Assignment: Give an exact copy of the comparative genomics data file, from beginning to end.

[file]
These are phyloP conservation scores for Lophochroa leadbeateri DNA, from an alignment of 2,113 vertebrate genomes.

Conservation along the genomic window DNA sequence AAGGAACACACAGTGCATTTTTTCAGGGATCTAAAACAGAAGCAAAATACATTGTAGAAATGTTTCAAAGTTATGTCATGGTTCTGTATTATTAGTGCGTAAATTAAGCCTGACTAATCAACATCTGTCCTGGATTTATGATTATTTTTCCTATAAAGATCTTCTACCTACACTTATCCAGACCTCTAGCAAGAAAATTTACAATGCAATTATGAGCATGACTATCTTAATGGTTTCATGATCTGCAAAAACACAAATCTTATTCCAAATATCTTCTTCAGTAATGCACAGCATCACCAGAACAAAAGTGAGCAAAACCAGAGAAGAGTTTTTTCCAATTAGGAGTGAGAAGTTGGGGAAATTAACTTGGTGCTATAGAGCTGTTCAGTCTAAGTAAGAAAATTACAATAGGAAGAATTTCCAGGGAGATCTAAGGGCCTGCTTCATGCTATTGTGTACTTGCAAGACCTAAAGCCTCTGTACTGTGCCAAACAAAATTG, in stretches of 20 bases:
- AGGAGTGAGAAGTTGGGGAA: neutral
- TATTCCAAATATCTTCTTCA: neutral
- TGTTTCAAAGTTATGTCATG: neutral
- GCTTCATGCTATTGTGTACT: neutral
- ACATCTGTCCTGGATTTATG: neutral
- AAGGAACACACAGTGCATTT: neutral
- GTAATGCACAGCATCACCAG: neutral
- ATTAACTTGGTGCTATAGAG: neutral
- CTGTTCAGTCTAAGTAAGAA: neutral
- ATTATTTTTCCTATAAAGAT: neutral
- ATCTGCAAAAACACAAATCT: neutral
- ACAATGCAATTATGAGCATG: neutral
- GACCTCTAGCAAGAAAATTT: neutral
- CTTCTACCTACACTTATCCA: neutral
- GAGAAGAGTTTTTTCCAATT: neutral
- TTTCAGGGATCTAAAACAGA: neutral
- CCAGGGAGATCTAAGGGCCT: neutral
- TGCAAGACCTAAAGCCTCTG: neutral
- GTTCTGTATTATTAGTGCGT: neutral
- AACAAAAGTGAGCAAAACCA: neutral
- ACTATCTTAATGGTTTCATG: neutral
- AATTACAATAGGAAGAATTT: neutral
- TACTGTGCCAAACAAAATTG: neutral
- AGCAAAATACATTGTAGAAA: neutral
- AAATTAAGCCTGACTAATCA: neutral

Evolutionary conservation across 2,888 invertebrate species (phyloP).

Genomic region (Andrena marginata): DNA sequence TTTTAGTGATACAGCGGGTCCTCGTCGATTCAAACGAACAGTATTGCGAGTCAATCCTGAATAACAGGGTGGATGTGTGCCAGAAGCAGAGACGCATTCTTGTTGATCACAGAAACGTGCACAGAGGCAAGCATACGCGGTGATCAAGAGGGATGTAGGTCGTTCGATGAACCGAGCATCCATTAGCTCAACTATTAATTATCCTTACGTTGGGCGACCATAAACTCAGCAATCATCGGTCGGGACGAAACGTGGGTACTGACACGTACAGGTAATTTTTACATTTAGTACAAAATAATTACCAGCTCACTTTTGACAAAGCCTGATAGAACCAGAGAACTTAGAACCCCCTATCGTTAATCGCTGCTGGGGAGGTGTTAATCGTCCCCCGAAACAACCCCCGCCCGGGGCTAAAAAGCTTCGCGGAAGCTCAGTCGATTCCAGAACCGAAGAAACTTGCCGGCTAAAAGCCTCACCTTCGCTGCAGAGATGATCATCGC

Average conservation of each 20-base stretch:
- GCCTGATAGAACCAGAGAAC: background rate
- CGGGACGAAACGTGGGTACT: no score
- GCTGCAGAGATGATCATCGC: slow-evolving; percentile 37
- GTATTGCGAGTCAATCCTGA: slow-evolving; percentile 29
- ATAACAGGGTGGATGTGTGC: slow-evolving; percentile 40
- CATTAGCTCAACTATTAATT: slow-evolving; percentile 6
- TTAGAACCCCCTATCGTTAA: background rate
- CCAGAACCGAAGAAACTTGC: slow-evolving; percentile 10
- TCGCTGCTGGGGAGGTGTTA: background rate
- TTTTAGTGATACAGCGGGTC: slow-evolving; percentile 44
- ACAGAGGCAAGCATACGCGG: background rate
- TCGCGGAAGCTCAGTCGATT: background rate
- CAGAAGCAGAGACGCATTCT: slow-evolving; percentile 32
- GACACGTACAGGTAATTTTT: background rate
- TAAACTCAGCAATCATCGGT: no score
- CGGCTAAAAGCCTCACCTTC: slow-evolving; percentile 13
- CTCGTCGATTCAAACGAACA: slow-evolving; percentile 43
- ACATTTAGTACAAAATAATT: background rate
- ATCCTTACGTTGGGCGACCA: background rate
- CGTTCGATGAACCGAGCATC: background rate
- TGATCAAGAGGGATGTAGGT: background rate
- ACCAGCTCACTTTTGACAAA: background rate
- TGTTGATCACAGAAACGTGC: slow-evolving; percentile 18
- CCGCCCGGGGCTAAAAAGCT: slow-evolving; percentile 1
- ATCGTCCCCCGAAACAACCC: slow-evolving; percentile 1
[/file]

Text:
These are phyloP conservation scores for Lophochroa leadbeateri DNA, from an alignment of 2,113 vertebrate genomes.

Conservation along the genomic window DNA sequence AAGGAACACACAGTGCATTTTTTCAGGGATCTAAAACAGAAGCAAAATACATTGTAGAAATGTTTCAAAGTTATGTCATGGTTCTGTATTATTAGTGCGTAAATTAAGCCTGACTAATCAACATCTGTCCTGGATTTATGATTATTTTTCCTATAAAGATCTTCTACCTACACTTATCCAGACCTCTAGCAAGAAAATTTACAATGCAATTATGAGCATGACTATCTTAATGGTTTCATGATCTGCAAAAACACAAATCTTATTCCAAATATCTTCTTCAGTAATGCACAGCATCACCAGAACAAAAGTGAGCAAAACCAGAGAAGAGTTTTTTCCAATTAGGAGTGAGAAGTTGGGGAAATTAACTTGGTGCTATAGAGCTGTTCAGTCTAAGTAAGAAAATTACAATAGGAAGAATTTCCAGGGAGATCTAAGGGCCTGCTTCATGCTATTGTGTACTTGCAAGACCTAAAGCCTCTGTACTGTGCCAAACAAAATTG, in stretches of 20 bases:
- AGGAGTGAGAAGTTGGGGAA: neutral
- TATTCCAAATATCTTCTTCA: neutral
- TGTTTCAAAGTTATGTCATG: neutral
- GCTTCATGCTATTGTGTACT: neutral
- ACATCTGTCCTGGATTTATG: neutral
- AAGGAACACACAGTGCATTT: neutral
- GTAATGCACAGCATCACCAG: neutral
- ATTAACTTGGTGCTATAGAG: neutral
- CTGTTCAGTCTAAGTAAGAA: neutral
- ATTATTTTTCCTATAAAGAT: neutral
- ATCTGCAAAAACACAAATCT: neutral
- ACAATGCAATTATGAGCATG: neutral
- GACCTCTAGCAAGAAAATTT: neutral
- CTTCTACCTACACTTATCCA: neutral
- GAGAAGAGTTTTTTCCAATT: neutral
- TTTCAGGGATCTAAAACAGA: neutral
- CCAGGGAGATCTAAGGGCCT: neutral
- TGCAAGACCTAAAGCCTCTG: neutral
- GTTCTGTATTATTAGTGCGT: neutral
- AACAAAAGTGAGCAAAACCA: neutral
- ACTATCTTAATGGTTTCATG: neutral
- AATTACAATAGGAAGAATTT: neutral
- TACTGTGCCAAACAAAATTG: neutral
- AGCAAAATACATTGTAGAAA: neutral
- AAATTAAGCCTGACTAATCA: neutral

Evolutionary conservation across 2,888 invertebrate species (phyloP).

Genomic region (Andrena marginata): DNA sequence TTTTAGTGATACAGCGGGTCCTCGTCGATTCAAACGAACAGTATTGCGAGTCAATCCTGAATAACAGGGTGGATGTGTGCCAGAAGCAGAGACGCATTCTTGTTGATCACAGAAACGTGCACAGAGGCAAGCATACGCGGTGATCAAGAGGGATGTAGGTCGTTCGATGAACCGAGCATCCATTAGCTCAACTATTAATTATCCTTACGTTGGGCGACCATAAACTCAGCAATCATCGGTCGGGACGAAACGTGGGTACTGACACGTACAGGTAATTTTTACATTTAGTACAAAATAATTACCAGCTCACTTTTGACAAAGCCTGATAGAACCAGAGAACTTAGAACCCCCTATCGTTAATCGCTGCTGGGGAGGTGTTAATCGTCCCCCGAAACAACCCCCGCCCGGGGCTAAAAAGCTTCGCGGAAGCTCAGTCGATTCCAGAACCGAAGAAACTTGCCGGCTAAAAGCCTCACCTTCGCTGCAGAGATGATCATCGC

Average conservation of each 20-base stretch:
- GCCTGATAGAACCAGAGAAC: background rate
- CGGGACGAAACGTGGGTACT: no score
- GCTGCAGAGATGATCATCGC: slow-evolving; percentile 37
- GTATTGCGAGTCAATCCTGA: slow-evolving; percentile 29
- ATAACAGGGTGGATGTGTGC: slow-evolving; percentile 40
- CATTAGCTCAACTATTAATT: slow-evolving; percentile 6
- TTAGAACCCCCTATCGTTAA: background rate
- CCAGAACCGAAGAAACTTGC: slow-evolving; percentile 10
- TCGCTGCTGGGGAGGTGTTA: background rate
- TTTTAGTGATACAGCGGGTC: slow-evolving; percentile 44
- ACAGAGGCAAGCATACGCGG: background rate
- TCGCGGAAGCTCAGTCGATT: background rate
- CAGAAGCAGAGACGCATTCT: slow-evolving; percentile 32
- GACACGTACAGGTAATTTTT: background rate
- TAAACTCAGCAATCATCGGT: no score
- CGGCTAAAAGCCTCACCTTC: slow-evolving; percentile 13
- CTCGTCGATTCAAACGAACA: slow-evolving; percentile 43
- ACATTTAGTACAAAATAATT: background rate
- ATCCTTACGTTGGGCGACCA: background rate
- CGTTCGATGAACCGAGCATC: background rate
- TGATCAAGAGGGATGTAGGT: background rate
- ACCAGCTCACTTTTGACAAA: background rate
- TGTTGATCACAGAAACGTGC: slow-evolving; percentile 18
- CCGCCCGGGGCTAAAAAGCT: slow-evolving; percentile 1
- ATCGTCCCCCGAAACAACCC: slow-evolving; percentile 1